The project aims to strengthen Early Warning Services (EWS) in the Caribbean and to articulate the response capacity of individuals, institutions, and communities through the development of a regional strategy to strengthen and streamline early warning and hydro-meteorological services. This includes developing appropriate approaches to risk-informed decision-making for EWS, identifying gaps in risk assessment at regional and national levels, and evaluating the resilience of already existing infrastructure such as forecasting centres, shelters, and National Meteorological and Hydrological Services. The project will also examine opportunities for building partnerships with the private sector and assess socio-economic benefits to ensure the sustainability of investments and activities.

This project aligns with the Sendai Framework and focuses on the implementation of target G, which aims to “substantially increase the availability of and access to multi-hazard early warning systems and disaster risk information and assessments to people by 2030”. The Sendai 7 campaign of the 2022 International Day for Disaster Risk Reduction will be focusing on this same target. Ensuring access to Multi -hazard Early Warning Systems in the Caribbean is regarded as a tool that enables individuals, communities, governments, businesses, and other stakeholders to take timely action to reduce disaster risk in advance of hazardous events.

This is also a matter of urgency, as disclosed in the Regional Assessment Report on Disaster Risk in Latin America and the Caribbean (RAR21), published last year: “In the short and medium term the occurrence of new mega-disasters in the region is almost inevitable given the extreme risk embedded there. It is therefore urgent to strengthen corrective and reactive management capabilities, especially early warning systems, preparedness and response.”

Landmark IPCC report must be wake-up call for greater investment in disaster risk reduction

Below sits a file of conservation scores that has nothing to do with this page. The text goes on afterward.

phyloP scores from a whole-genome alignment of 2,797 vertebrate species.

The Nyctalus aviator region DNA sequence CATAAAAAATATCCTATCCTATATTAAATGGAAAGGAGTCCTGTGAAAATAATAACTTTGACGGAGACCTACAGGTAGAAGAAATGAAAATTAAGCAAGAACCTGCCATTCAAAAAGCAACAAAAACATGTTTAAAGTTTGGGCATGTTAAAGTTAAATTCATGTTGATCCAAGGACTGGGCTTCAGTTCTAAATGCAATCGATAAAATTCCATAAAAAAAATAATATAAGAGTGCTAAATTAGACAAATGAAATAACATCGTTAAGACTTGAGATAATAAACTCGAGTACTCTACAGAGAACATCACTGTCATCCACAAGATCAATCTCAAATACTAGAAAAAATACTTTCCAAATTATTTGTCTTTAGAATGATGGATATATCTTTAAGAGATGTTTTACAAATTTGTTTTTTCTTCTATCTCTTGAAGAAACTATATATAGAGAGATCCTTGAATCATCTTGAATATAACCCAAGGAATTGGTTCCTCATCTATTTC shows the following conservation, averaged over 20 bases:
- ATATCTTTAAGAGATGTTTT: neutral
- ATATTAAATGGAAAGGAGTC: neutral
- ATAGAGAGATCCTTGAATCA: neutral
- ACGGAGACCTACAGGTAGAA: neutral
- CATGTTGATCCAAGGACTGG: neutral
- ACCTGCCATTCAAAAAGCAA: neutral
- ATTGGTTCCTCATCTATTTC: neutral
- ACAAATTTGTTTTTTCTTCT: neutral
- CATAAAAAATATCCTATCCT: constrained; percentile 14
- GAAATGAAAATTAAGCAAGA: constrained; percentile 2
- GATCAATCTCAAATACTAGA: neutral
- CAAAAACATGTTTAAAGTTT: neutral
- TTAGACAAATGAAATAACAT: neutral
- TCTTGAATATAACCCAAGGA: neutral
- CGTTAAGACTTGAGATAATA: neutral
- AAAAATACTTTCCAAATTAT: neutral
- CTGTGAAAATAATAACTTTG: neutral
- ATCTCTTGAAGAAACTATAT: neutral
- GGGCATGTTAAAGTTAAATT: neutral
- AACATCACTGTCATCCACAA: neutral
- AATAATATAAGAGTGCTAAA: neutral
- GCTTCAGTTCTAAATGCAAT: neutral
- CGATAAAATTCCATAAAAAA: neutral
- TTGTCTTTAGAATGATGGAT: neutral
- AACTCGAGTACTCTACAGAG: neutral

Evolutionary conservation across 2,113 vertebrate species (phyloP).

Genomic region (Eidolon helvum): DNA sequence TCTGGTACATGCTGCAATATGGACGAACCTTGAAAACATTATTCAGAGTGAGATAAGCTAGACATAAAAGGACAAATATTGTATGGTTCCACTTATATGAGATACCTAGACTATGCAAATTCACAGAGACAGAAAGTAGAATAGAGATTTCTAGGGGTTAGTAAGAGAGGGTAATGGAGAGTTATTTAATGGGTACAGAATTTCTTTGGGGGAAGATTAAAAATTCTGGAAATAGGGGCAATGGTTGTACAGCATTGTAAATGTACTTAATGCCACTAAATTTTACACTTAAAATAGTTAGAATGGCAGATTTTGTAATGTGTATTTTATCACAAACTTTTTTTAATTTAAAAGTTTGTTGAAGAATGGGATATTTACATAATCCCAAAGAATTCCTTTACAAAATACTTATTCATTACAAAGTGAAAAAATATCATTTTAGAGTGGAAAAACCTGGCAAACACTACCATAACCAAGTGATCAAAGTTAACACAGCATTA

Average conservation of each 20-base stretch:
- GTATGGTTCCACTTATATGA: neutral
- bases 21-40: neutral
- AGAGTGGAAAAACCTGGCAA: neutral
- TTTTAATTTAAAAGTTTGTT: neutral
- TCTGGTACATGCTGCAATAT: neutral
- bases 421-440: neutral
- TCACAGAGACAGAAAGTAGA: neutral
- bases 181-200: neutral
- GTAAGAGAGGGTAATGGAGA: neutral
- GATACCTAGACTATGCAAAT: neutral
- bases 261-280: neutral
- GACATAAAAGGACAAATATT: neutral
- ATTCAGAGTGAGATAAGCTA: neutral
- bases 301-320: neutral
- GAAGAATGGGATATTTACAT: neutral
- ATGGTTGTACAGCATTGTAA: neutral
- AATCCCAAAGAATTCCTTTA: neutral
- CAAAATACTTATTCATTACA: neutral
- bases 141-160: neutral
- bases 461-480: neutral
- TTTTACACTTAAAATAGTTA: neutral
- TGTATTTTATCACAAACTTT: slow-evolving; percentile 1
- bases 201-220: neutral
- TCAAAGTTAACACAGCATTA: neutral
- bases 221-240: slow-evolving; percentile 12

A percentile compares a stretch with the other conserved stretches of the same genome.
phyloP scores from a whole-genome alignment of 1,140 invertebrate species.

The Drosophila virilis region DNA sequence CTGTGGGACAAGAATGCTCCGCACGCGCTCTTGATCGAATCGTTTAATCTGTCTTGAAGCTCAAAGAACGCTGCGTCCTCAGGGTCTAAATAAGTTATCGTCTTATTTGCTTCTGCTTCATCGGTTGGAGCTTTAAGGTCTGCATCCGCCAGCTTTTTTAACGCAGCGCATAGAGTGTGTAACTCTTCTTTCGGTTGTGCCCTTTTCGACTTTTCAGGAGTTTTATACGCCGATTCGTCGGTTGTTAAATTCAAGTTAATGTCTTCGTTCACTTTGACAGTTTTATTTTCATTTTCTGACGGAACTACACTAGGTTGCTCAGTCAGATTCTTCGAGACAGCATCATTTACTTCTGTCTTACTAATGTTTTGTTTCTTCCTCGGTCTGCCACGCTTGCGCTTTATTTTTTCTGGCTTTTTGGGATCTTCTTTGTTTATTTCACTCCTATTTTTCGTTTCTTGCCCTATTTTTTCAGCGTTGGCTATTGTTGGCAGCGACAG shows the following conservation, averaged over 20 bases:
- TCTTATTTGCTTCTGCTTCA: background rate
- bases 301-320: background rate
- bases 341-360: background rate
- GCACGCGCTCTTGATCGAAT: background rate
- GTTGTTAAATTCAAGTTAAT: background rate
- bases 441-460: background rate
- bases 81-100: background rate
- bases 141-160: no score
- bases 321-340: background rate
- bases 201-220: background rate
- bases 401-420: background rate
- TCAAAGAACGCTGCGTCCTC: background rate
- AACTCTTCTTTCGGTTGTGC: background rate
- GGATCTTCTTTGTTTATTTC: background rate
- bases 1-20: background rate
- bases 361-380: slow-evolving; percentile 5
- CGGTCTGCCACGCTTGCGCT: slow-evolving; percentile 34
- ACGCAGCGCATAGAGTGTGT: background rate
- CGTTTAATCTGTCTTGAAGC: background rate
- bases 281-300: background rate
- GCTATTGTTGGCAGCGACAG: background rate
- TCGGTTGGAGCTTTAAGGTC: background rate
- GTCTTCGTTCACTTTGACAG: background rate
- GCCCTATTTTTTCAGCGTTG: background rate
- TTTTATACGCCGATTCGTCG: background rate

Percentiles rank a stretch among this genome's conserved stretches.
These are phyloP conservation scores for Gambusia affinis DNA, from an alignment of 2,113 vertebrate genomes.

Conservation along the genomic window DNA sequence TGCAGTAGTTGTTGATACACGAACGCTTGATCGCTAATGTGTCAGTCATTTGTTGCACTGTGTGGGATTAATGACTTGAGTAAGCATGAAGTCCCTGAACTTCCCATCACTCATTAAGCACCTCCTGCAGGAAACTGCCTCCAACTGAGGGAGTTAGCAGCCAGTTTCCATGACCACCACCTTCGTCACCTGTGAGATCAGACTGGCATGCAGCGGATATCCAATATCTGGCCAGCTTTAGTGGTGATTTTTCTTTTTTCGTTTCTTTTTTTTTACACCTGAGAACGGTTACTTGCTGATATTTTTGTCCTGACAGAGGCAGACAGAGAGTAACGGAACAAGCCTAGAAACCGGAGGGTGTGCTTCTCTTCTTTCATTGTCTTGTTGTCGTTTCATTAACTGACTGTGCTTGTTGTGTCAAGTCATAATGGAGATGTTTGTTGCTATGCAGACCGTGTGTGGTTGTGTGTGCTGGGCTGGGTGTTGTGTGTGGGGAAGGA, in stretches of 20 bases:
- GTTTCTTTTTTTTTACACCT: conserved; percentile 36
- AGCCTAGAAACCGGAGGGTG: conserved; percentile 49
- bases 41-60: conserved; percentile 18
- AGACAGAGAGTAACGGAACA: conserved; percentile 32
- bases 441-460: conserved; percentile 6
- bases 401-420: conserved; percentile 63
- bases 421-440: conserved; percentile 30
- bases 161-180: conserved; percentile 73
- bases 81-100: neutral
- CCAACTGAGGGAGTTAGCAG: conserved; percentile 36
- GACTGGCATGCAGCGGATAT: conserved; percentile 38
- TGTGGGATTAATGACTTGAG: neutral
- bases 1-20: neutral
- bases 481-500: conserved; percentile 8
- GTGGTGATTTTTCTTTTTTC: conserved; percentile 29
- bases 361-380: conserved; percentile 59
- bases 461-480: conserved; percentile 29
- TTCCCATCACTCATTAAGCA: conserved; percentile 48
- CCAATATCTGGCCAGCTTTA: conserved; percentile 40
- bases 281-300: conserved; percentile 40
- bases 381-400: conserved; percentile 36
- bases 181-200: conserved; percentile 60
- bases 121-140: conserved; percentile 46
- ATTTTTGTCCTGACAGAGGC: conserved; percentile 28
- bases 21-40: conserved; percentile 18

Following the release of the IPCC Working Group II Report on Impacts, Adaptation and Vulnerability, Mami Mizutori, Special Representative of the UN Secretary-General for Disaster Risk Reduction, issued the following statement:

The findings of the latest IPCC report are dire. Communities around the world are being affected by climate change at a magnitude worse than expected. The devastating impacts of climate disasters are affecting every part of the world.

As the UN Secretary-General António Guterres said today “The IPCC report is an atlas of human suffering and a damning indictment of failed climate leadership.”

Many of the changes are at risk of becoming irreversible. On our current trajectory, the world is set to breach the 1.5 °C safe global temperature limit by the early 2030s, spiralling to dangerous levels of disaster risk. Almost half the human population is already in the danger zone

It is incomprehensible that we knowingly continue to sow the seeds of our own destruction, despite the science and evidence that we are turning our only home into an uninhabitable hell for millions of people.

Based on current trends, a record increase in medium and large-scale disasters is expected with droughts doubling, and extreme temperature events almost tripling to 2030. Overall, disaster events have doubled in the last 20 years compared to the previous 20 years. If countries and governments do not manage it properly and respond to the climate emergency with urgency, there’s a very real chance that we’ll see them double again.

Yet the world also has an opportunity to meet these challenges. At the Global Platform for Disaster Risk Reduction in Bali, Indonesia this May, organised by the UN and hosted by Indonesia, leaders will gather to discuss how to accelerate action for reducing these risks.

The IPCC report points to many solutions on improving regional and local information, providing sound data and knowledge for decision makers. This does work. Countries have succeeded in saving many lives through improved early warning systems and preparedness.

But climate disasters will undoubtedly worsen. There are very low levels of investments in disaster prevention and disaster risk reduction for the world’s most vulnerable countries on the front lines of impacts. We need to ramp up investment in disaster prevention if we are to cope with the exponential rise of disaster events in recent decades.

A crucial recommendation in the report today is the need for climate-resilient development – inclusive governance that embeds finance and actions across governance levels, sectors and timeframes.